Male actors that come to mind, already mentioned here, are William Holden, Rutger Hauer, Gene Hackman, Dennis Hopper, and Ed Harris. But I’m going to add my favorite actor on the old TV show, “Gilligan’s Island”—Alan Hale, Jr., who played the “Skipper.”

    Female actors who come to mind are Tippi Hedren, Jean Harlow, Audrey Hepburn, Katharine Hepburn, and Rita Hayworth. You’ll probably scold me for this one, but I just love Elizabeth Hurley in the first two “Austin Powers” films, and she was one sexy devil in “Bedazzled.”

    Liked by 1 person

    1. Hurley was/is good to look at, I agree. Whether she is an ‘actress’ is debatable of course.
      I left out many famous choices as usual, so thanks for adding Hepburn and Harlow. I mainly remember Alan Hale as a chubby-faced, usually happy actor who appeared in a lot of ‘family’ films.
      Best wishes, Pete.

      Liked by 1 person

  3. Some of my favourites here! I didn’t know Bob Hoskins was from a Romany background. Love Sally Hawkins and am looking forward to seeing The Shape of Water. I missed it when it came here first time for only one night but it will be back before long – I hope.
    I’m very glad I received a notification about your post because while in Canada I inadvertently unsubscribed from your blog and wasn’t sure if I’d properly subscribed again.

    Liked by 1 person

    1. Thanks, Mary. You are not shown on my list of followers, but something must have worked, if you got the notification. Hope you had a nice family time in Canada.
      (It was Bob’s grandmother who was Romany, I believe. He was born in Suffolk, brought up in London)
      Best wishes, Pete.

      Liked by 1 person

      1. Had a great time in Canada, thanks. Cousins and I felt like we’d known each other forever and my aunt was gratifiyingly surprised and delighted to see me at her birthday pasrty. Packed a lot in to the two weeks but need to go back one day. Hardly scratched the surface of Vancouver let alone other parts of the country.

        Liked by 1 person

  4. Three actresses today: Wendy Hiller for “Pygmalion”, “Major Barbara”, “Outcast of the Islands” and “I Know Where I’m Going”, Australian actress Wendy Hughes for “Lonely Hearts”, “Careful, He Might Hear You”, “Newsfront”” and :Paradise Road” and Rosemary Harris, because she’s my favorite actress on stage or screen and that’s good enough for me.

    Liked by 1 person

  5. And again are all mentioned. But I still have the German-speaking actors.
    I add: Guenther Maria Halmer, Henry Huebchen and the wonderful great Christiane Hoerbiger. She is an Austrian actress and comes from a family of actors. A “grande dame” of the German film.

    Liked by 1 person

  6. What a great letter! Philip Baker Hall was also hilarious as the Library Detective on the TV show “Seinfeld”, but I have to add Gene Hackman. An incredible career beginning with “Bonnie & Clyde”, then “French Connection”, “Scarecrow”, “The Conversation” and more in the 70’s, and even perfect supporting roles in big hits like “The Firm” – here are my ten favorite Hackman roles:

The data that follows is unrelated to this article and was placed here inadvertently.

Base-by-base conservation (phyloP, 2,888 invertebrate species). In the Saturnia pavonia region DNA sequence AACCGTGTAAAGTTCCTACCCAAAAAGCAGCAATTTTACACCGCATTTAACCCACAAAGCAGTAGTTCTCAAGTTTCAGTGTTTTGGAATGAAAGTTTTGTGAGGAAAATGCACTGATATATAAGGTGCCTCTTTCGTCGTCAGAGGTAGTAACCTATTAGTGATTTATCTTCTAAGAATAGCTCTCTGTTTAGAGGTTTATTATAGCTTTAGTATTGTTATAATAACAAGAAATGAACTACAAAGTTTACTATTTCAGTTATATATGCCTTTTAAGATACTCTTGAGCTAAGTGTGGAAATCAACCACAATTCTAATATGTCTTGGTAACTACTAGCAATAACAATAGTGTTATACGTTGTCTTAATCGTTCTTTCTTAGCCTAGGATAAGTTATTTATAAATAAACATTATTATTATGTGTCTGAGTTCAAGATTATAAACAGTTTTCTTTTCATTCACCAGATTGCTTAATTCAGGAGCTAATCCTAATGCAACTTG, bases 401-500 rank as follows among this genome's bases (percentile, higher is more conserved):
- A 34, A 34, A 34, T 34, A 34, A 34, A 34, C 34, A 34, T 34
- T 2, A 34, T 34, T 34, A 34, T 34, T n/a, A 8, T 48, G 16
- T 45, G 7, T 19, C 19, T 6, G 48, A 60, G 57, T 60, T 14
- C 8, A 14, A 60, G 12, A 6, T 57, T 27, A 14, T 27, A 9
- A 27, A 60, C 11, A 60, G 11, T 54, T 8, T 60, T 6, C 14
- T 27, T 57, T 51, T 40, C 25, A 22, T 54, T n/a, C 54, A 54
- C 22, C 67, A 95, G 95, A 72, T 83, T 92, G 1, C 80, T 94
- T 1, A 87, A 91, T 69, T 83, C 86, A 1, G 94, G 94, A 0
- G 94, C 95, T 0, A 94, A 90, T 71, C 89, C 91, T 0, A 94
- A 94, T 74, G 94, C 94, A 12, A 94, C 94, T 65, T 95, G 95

Liked by 1 person

  7. I can’t get enough of Tom Hardy. I’ll mention Gene Hackman and Anthony Hopkins. Dustin Hoffman and Dennis Hopper never let me down on the screen. Salma Hayek is one of the most beautiful women in the world…

    Liked by 2 people

    1. Thanks for mentioning Salma, Cindy. She is one of my rare screen ‘crushes’, and was wonderful as ‘Frida’. Hopper was always reliable, even when just playing Hopper, and I thought he was excellent in ‘Paris Trout’, and ‘The American Friend’. All solid choices.
      Best wishes, Pete. x

      Liked by 1 person

  8. Well I was looking forward to H as three of my current favourites are in this category. You’ve already mentioned the first, Tom Hardy, and he comes top of the list for me, closely followed by another English actor Tom Hiddleston, although starring as Loki in The Avengers series he has done more serious work. Not living anywhere near London I’ve not had chance to see him on stage, but he’s won a couple of Olivia awards for his stage acting. I especially like his performance as Hank Williams in the movie ‘I Saw the Light’ (but I think American peeps hate that movie ~ especially because of casting an English man as an American icon!) He was also very good in the TV series The Night Manager. My 3rd has to be Chris Hemsworth, yes another Avenger ~ Thor, but if anyone fits that Viking God role perfectly, he does. For his acting chops check out In The Heart of the Sea. I don’t suppose he’ll ever win an Oscar, but he’s more than just a pretty face. 🙂

    Liked by 1 person

    1. Thanks, FR. I like Hiddleston a lot, especially in The Night Manager. He was also about the only good thing in the film ‘High Rise’ (2015). Hardy goes without saying of course, and I am happy to take your word for Hemsworth, as I don’t know much about him.
      Best wishes, Pete.

      Liked by 1 person

  9. My earliest recollection of Bob Hoskins is in the series of short public help TV programmes about adult illiteracy. He played the illiterate van driver whose mate was helping him to read. This was years before he became a star.
    Robert Hardy, of course – he was also an eminent expert on the longbow as well.

    Liked by 1 person

    1. I remember ‘On The Move’. It was very successful in addressing the Adult Literacy problem.
      Hardy had such a distinctive voice, and I have seen him in documentaries about the Longbow.
      Thanks for adding all this, BF.
      Best wishes, Pete.


      1. A third Hardy would be Oliver Hardy, a guy whose trademark look of disdain often broke the fourth wall.
        Rutger Hauer, who you’ve mentioned before.
        Laurence Harvey and Trevor Howard. Ian Hendry who I think was meant to play Carter in Get Carter. He got a lesser part in that.

        Liked by 1 person

      1. I think people underestimated his talent. Hollywood so often used him as a supporting actor. (I feel the same about another one, but I won’t mention him because we haven’t gotten to his letter yet! haha)

        Liked by 1 person